Having been in this business of education, psychology and school struggling for some time, there are a few “old school” concepts that I think still apply and are important for parents to keep in mind. These old school concepts reside in the dustbins of the forgotten attics of education. Just because they are tucked away and forgotten does not mean they do not have value.
Here are the three:
Stages of Reading Development
The first old school concept is the one Stages of Reading Development. This concept comes to us from the renowned researcher, the late Dr. Jeanne Chall. She emphasized that all children (not just those who are struggling) pass-through expected stages of reading development, but some children get stuck in a stage and their progress is greatly delayed. There are five essential stages. Stages 1 & 2 are primarily involved with the development of phonological decoding and reading fluency. Children with reading disability/dyslexia are typically struggling in these stages.
The stages provide a roadmap and help you to know where your child is at any given time. For me, the stages are extremely useful.
The second “old school” concept to understand is the notion of a child’s Instructional Levels. There are three instructional levels. These are:
- Independent level means the given task is easy for the child and no assistance is needed to perform the task. In reading, for example, the words would be read smoothly and effortlessly and text would be comprehended. It’s a “piece of cake.”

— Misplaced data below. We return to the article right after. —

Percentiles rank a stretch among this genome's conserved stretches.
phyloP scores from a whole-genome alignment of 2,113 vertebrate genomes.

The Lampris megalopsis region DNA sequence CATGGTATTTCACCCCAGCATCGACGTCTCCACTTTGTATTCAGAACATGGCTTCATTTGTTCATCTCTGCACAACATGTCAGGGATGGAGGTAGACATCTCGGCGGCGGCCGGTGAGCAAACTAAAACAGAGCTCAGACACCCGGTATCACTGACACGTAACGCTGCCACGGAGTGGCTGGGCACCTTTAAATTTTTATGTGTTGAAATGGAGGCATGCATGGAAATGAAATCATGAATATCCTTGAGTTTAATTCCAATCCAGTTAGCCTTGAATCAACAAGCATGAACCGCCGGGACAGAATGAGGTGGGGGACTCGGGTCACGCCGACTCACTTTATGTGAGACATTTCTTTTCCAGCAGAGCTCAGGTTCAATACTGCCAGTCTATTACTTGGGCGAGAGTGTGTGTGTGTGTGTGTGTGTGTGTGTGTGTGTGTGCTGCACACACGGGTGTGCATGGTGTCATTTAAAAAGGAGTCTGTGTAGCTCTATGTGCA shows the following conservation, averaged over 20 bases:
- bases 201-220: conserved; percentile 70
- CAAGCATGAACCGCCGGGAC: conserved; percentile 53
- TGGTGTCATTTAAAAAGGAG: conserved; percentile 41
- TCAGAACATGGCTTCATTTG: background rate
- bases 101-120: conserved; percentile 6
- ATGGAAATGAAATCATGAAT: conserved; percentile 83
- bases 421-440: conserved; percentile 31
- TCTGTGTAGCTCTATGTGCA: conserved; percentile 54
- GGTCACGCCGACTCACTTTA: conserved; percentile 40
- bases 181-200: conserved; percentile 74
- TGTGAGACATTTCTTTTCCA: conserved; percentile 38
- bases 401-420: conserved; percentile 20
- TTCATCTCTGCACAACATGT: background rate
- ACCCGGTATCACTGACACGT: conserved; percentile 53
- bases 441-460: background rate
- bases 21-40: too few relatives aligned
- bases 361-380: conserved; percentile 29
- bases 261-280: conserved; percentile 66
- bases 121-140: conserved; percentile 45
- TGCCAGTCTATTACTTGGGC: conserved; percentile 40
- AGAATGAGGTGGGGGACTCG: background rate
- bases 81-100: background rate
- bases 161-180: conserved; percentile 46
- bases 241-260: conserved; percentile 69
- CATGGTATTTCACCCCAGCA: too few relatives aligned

- Instructional level means the child can manage the task, but needs a degree of assistance. A real world example would be a child who can mostly make her lunch, but needs some support.
- Frustration level means that the task is simply too hard for the child even with assistance. Perhaps the text is too dense to understand in terms of the vocabulary or the words are simply too hard to read and are overwhelming.
The third old school concept, largely forgotten and tucked away deep in the attic is “task analysis.” With task analysis the idea is that any end-point task that you want someone to master can be broken down into sub-tasks to help the person move along a continuum toward mastery of the skill. Breaking down the steps of the task helps us to understand all the steps the child must go through to achieve mastery. Teaching cognitively impaired children to brush their teeth successfully was the classic example used to illustrate task analysis as there are a number of steps involved with successful teeth-brushing.
Dust off a few of these ideas. They still apply.
(Adapted from “School Struggles,” (2012), By Dr. Richard Selznick, Sentient Publications)